Dec 08, 2003 4:26 am

Flaxen was definitly more than a job. And a GREAT experience on several levels. Most of which I won't go into. She is a lovely and sophisticated lady. And it was fun to work with Brian.

I was actually referring to several other early jobs we did in 93.
I don't think I was involved with Flaxen until 94/95.

Brian and I met at the Chicago Convention. We were both doing creator owned comics thru Caliber and other publishers. At one point we were both signing at the Caliber table at the same time and introduced ourselves and showed each other our work and immediatly became friends and hung out together for the entire rest of the show. And at the show, he told me he was up for some pencilling gigs, and wanted me as his inker. So we began working that way as well and we were on the phone every week from then on. And we began critiquing each other's personal work as we developed it. This was hugely helpful and we each sort of shaped and informed the other in our early formative years. Brian's advice and POV opened up whole new worlds to me at that time, that enriched my approach to my storytelling. And I'd like to think I was as helpful to him in that regard.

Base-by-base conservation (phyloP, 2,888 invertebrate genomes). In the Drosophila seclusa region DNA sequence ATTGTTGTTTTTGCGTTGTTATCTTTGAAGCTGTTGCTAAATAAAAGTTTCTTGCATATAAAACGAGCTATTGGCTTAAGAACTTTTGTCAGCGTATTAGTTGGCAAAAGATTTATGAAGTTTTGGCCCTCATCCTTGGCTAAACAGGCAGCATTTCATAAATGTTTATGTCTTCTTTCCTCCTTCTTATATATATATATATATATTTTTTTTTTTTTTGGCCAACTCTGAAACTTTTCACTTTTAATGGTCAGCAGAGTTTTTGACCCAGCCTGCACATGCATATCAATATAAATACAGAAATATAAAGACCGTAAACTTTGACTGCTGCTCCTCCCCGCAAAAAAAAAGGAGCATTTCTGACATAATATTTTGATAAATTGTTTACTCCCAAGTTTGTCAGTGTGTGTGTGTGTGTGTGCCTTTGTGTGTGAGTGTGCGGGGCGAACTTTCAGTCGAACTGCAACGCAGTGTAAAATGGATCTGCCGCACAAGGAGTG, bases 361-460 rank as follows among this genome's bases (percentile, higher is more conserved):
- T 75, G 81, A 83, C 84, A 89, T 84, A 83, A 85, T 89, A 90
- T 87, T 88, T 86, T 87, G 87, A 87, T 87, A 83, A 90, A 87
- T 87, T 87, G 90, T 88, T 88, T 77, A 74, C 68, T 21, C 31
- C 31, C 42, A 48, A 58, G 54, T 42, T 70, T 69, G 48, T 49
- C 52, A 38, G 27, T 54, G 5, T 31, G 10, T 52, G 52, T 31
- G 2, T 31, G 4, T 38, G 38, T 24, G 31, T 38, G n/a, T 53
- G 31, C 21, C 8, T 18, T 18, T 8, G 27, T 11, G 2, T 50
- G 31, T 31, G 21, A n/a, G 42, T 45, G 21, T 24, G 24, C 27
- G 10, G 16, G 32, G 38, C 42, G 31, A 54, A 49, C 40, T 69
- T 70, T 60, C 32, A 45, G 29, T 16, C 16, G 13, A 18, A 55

I did a couple creator owned series before Kabuki. But I decided to not mention or keep in print any of my work before Kabuki.
I did many hundreds of published pages of work before Kabuki. I was at the show promoting this books and handing our or selling my homemade Kabuki ashcan comics [Circle of Blood #2 & #4].

As far as breaking in, at 18 I just accepted any job no matter how small or lowpaying (or nonpaying) as long as it was published. Then I used those published books as examples to get other work. I'd set up at cons with all my motley crew of published things and present my work.
But that work for hire was all really just for practice and and fun and learning the business and the craft and the experience of the publishing. I really wanted to do my own book which turned out to be Kabuki. I was able to practice my skills and learn the nature of the business side and contracts and stuff by working these smaller gigs, or any gig I could find, cover artists, pencilling, inking, whatever.
And when I felt I was ready, I would do my own thing. But I wanted to get my work to a readable and less embarassing place first.
My theory (and Brian's) is that you need to do about three hundred pages of work just to get the crap out of your system. Stuff you think is your serious work, you are really trying your best, and you think it is your best, and you really put in the time and effort to improve on every page and panel, but it really serves to get your influences out of your system and to develope your own POV. Then after doing that for about 300 pages of varieous books, and developing your arsenal of skills and experiences, and problem solving abilities, you can be a bit more objective with your work, and move on into your own sense of what you want out of your work.